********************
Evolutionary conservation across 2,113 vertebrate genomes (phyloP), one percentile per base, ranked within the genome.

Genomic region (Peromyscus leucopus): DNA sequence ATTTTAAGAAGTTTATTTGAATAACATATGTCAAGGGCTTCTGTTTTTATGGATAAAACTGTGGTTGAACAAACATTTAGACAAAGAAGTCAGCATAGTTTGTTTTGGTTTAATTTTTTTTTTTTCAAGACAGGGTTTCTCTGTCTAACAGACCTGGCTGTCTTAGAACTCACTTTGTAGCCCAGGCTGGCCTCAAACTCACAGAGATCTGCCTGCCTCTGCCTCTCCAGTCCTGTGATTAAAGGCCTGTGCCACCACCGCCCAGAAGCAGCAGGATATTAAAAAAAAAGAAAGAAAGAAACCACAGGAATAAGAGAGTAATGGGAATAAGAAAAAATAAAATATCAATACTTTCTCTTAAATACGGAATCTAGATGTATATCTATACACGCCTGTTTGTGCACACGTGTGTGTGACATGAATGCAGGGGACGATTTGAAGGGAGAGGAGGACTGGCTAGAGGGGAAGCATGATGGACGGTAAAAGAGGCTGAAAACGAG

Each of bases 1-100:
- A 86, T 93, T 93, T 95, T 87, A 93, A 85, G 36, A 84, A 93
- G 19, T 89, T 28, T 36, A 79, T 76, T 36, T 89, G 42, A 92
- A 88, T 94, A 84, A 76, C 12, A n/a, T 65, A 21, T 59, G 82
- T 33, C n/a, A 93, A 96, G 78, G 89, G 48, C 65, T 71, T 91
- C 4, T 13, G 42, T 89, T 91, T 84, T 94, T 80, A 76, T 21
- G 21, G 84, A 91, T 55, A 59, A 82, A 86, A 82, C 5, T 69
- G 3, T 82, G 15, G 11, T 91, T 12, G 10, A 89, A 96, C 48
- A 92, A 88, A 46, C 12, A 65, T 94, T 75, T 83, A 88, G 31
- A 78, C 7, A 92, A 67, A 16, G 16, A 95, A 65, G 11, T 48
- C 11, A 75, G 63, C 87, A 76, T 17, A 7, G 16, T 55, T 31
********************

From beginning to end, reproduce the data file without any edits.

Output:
Evolutionary conservation across 2,113 vertebrate genomes (phyloP), one percentile per base, ranked within the genome.

Genomic region (Peromyscus leucopus): DNA sequence ATTTTAAGAAGTTTATTTGAATAACATATGTCAAGGGCTTCTGTTTTTATGGATAAAACTGTGGTTGAACAAACATTTAGACAAAGAAGTCAGCATAGTTTGTTTTGGTTTAATTTTTTTTTTTTCAAGACAGGGTTTCTCTGTCTAACAGACCTGGCTGTCTTAGAACTCACTTTGTAGCCCAGGCTGGCCTCAAACTCACAGAGATCTGCCTGCCTCTGCCTCTCCAGTCCTGTGATTAAAGGCCTGTGCCACCACCGCCCAGAAGCAGCAGGATATTAAAAAAAAAGAAAGAAAGAAACCACAGGAATAAGAGAGTAATGGGAATAAGAAAAAATAAAATATCAATACTTTCTCTTAAATACGGAATCTAGATGTATATCTATACACGCCTGTTTGTGCACACGTGTGTGTGACATGAATGCAGGGGACGATTTGAAGGGAGAGGAGGACTGGCTAGAGGGGAAGCATGATGGACGGTAAAAGAGGCTGAAAACGAG

Each of bases 1-100:
- A 86, T 93, T 93, T 95, T 87, A 93, A 85, G 36, A 84, A 93
- G 19, T 89, T 28, T 36, A 79, T 76, T 36, T 89, G 42, A 92
- A 88, T 94, A 84, A 76, C 12, A n/a, T 65, A 21, T 59, G 82
- T 33, C n/a, A 93, A 96, G 78, G 89, G 48, C 65, T 71, T 91
- C 4, T 13, G 42, T 89, T 91, T 84, T 94, T 80, A 76, T 21
- G 21, G 84, A 91, T 55, A 59, A 82, A 86, A 82, C 5, T 69
- G 3, T 82, G 15, G 11, T 91, T 12, G 10, A 89, A 96, C 48
- A 92, A 88, A 46, C 12, A 65, T 94, T 75, T 83, A 88, G 31
- A 78, C 7, A 92, A 67, A 16, G 16, A 95, A 65, G 11, T 48
- C 11, A 75, G 63, C 87, A 76, T 17, A 7, G 16, T 55, T 31